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The low-down on Health Claims and Health Star Rating for oils and fats

Anny Dentener-Boswell, FNZIFST, ADECRON Food Tech Consulting

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How do the health claim changes in the food regulations and the new health star ratings (HSR) impact oils and fats?

Health star ratings are progressively appearing on labels as the supermarkets label their own-brand products with it. So will your product stand out by not declaring its HSR?

Not all oils are what they seem

From the results in the table below, we can see that there is a wide range of choices on “healthiness” from the lowest ½ star for salted butter up to the highest 4½ stars for hazelnut and canola oils and lots of choices in between.

 

For these oils/fats only baseline (=“penalty”) points for energy, saturated fat and sodium play a part in the scoring on the Nutrient Profiling Scoring Criterion (NPSC). Baseline points for sugars and modifying (=“bonus”) points for protein, fibre and FVNL (fruit vege nut legume%) aren’t relevant here. Oils and fats are in Category 3, so need to score less than 28 points on the NPSC to be allowed to make health claims and get at least three health stars. Surprising for most people in my recent Christchurch NZIFST FIT workshop was that rice bran oil with its healthy image actually seems to miss the cut and wouldn’t be able to make health claims. The cut off points for claim permission for oils is at the >3350kJ or >18.0g/100ml saturated fat mark.

So what else is in the new standard 1.2.7 and 1.2.8 that impacts oils and fats?

 

1. No vegetable oil or fat can make a free of or low cholesterol claim anymore as they cannot comply with the requirement to have low saturated fat levels (max 0.75g/100ml liquid food or 1.5g/100g solid food). You can’t even list it in the nutrition panel because a non-compulsory declaration such as cholesterol is still a claim so must comply. Why this rule if there is no cholesterol? It is saturated and trans fat that mainly impacts blood cholesterol, not dietary cholesterol.

 

2. Trans-fat can be listed at any level in the NIP without it being a claim if no further text claims are made about it on the label (See 1.2.8. clause 19). In that case it isn’t necessary either to list mono- and polyunsaturated fats. This facilitates export to countries where trans-fat listing is compulsory. The only claims permitted for trans-fat are free or reduced/light. Low is not permitted. ((Standard 1.2.7 clause 11(5)).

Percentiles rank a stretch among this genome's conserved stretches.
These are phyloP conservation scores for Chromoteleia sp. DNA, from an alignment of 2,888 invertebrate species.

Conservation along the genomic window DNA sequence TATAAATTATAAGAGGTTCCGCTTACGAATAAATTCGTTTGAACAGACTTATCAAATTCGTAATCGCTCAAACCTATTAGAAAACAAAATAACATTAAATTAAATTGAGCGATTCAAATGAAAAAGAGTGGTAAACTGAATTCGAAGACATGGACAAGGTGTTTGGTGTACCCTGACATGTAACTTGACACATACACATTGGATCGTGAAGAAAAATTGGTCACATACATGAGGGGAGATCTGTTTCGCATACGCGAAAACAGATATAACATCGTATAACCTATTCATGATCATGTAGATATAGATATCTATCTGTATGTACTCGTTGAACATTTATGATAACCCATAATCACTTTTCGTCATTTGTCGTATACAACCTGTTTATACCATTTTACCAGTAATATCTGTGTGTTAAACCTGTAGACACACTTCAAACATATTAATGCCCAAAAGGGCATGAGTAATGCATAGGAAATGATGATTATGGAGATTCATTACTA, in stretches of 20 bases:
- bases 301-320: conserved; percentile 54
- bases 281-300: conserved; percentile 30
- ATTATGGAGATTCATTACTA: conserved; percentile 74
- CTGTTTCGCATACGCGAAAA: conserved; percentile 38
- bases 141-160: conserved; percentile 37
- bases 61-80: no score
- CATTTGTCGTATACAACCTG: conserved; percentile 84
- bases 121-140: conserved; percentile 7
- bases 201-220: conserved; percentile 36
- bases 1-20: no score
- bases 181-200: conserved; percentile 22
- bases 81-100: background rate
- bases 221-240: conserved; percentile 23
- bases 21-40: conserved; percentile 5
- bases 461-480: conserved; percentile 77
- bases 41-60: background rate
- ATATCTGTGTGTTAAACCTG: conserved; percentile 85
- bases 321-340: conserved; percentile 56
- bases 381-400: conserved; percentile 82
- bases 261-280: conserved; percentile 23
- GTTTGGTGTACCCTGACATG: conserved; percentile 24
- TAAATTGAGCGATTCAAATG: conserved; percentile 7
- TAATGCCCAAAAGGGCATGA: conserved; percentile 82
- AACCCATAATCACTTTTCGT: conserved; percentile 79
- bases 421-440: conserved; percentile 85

3. Reduced/light claims have to state a reference food which has to be from the same food group. In this case that is “fats, including edible oils and edible oil spreads”. So you can’t compare oil-based spreads with cream cheese (milk product) or peanut butter (legume product).

 

4. There are new nutrition content claim options around levels and “low proportion” of saturated and /or trans fatty acids. “Low proportion” may be hard for consumers to comprehend and therefore I suspect of limited marketing appeal.

 

5. Health claims are pre-approved for phytosterols, low saturated/trans fats, fat soluble vitamins, choline and DHA/EPA (heart only, not brain). To be able to make these claims, products need to pass the NPSC and comply with the nutrition content rules.

 

Continuing from the previous 1.2.8 standard or the Code of Practice are requirements around low/reduced fat/% fat free, mono-unsaturated fats, poly-unsaturated fats, omega-3, 6 and 9. The omega requirements are often not met, in particular for the nutrition content claim of a “3/6/9 balanced” oil. Both Omega-6 and Omega-9 need to be at least 40% of fatty acids to comply with that. Check out Standard 1.2.7 on the FSANZ website for the finer detail.

 

Nutrient Profiling Scores can be calculated on line here

Health star ratings can be calculated online, which then also provides the “vector” artwork for the label designer or use the latest version of the downloadable spreadsheet here